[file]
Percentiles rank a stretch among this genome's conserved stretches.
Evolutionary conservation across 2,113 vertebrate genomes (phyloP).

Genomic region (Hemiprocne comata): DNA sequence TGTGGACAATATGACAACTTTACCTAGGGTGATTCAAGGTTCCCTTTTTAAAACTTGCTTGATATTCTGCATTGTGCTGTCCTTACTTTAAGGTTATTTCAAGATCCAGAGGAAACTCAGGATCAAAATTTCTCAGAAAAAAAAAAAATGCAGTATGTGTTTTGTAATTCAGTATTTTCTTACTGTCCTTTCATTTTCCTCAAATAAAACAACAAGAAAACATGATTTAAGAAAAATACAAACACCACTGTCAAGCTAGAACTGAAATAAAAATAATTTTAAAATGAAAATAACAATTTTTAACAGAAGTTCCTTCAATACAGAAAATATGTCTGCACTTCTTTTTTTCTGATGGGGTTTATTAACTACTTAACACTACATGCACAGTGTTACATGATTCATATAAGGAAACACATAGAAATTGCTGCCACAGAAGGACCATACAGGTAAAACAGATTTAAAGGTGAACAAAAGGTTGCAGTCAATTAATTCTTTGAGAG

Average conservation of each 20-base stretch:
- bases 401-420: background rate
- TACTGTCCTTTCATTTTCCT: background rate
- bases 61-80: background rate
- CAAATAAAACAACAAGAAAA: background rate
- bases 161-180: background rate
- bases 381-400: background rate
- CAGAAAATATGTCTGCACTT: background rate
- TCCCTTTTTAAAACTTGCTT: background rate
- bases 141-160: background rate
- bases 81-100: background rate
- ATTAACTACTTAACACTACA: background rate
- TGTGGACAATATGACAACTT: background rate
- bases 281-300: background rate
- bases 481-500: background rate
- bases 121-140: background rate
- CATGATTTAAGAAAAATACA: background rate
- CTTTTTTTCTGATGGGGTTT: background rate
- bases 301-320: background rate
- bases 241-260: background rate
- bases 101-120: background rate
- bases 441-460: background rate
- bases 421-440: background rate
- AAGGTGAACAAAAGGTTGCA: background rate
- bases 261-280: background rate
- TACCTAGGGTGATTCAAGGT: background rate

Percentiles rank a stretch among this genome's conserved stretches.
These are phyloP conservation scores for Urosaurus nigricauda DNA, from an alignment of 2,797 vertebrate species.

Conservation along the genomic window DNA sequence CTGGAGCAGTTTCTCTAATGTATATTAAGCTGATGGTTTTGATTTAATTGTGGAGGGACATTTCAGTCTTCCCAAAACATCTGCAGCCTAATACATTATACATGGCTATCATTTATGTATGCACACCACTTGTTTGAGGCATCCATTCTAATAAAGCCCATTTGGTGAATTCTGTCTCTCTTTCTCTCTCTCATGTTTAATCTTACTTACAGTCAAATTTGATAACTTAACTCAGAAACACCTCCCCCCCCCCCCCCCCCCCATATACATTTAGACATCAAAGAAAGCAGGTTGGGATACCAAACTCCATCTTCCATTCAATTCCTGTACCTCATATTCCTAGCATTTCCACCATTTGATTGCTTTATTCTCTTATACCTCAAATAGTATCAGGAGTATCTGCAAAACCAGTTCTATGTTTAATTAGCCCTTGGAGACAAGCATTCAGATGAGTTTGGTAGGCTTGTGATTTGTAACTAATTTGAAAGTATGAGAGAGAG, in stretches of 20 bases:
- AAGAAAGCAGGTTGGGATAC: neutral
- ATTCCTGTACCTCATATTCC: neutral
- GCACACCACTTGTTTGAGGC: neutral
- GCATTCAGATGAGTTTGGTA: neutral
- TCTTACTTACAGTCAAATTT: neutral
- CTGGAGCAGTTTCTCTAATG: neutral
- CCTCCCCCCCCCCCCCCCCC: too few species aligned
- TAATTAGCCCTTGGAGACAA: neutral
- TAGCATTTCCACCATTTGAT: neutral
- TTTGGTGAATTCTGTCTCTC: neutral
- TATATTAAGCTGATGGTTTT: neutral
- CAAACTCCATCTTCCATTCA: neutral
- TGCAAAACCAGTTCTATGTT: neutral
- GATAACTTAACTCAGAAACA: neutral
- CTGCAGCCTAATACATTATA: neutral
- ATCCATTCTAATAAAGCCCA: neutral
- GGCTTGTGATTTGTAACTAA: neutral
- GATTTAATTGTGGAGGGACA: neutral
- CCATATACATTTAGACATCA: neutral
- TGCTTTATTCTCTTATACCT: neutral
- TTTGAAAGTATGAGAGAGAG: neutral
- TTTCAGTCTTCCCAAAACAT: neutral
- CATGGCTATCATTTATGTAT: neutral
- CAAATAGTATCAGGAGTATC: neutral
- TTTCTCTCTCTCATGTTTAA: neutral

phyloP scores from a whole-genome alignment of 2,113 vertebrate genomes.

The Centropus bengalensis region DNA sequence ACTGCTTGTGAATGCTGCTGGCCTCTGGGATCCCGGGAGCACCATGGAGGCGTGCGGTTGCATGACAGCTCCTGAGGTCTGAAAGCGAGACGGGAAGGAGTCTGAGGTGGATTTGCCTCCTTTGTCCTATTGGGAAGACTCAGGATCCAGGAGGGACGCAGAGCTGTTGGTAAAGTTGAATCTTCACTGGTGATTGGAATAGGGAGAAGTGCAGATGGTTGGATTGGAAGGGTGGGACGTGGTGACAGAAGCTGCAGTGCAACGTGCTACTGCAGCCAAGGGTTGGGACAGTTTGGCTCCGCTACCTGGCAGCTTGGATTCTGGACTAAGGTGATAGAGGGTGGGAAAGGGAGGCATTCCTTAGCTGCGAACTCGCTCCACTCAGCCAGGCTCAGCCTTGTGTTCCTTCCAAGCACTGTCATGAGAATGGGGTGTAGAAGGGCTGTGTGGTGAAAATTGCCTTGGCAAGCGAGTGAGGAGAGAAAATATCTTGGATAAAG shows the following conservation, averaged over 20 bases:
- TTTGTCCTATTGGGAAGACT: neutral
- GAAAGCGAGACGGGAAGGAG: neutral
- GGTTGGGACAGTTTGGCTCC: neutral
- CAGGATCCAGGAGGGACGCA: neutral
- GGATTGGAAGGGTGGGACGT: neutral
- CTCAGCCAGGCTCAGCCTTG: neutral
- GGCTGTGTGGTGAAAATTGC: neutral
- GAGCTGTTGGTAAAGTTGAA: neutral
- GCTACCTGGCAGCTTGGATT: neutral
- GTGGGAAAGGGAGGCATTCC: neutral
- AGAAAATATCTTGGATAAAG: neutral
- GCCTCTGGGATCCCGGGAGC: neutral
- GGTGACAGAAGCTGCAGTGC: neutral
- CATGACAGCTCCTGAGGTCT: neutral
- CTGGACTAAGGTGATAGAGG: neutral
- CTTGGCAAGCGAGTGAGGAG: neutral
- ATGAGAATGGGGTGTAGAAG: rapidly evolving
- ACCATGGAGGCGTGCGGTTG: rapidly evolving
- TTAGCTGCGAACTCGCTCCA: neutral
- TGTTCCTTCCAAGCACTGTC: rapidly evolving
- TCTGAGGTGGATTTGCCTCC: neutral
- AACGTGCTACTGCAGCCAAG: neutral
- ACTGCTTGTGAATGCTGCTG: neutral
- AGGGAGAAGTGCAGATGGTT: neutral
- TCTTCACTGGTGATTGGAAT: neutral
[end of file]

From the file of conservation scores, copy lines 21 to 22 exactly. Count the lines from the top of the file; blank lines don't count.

- CTTTTTTTCTGATGGGGTTT: background rate
- bases 301-320: background rate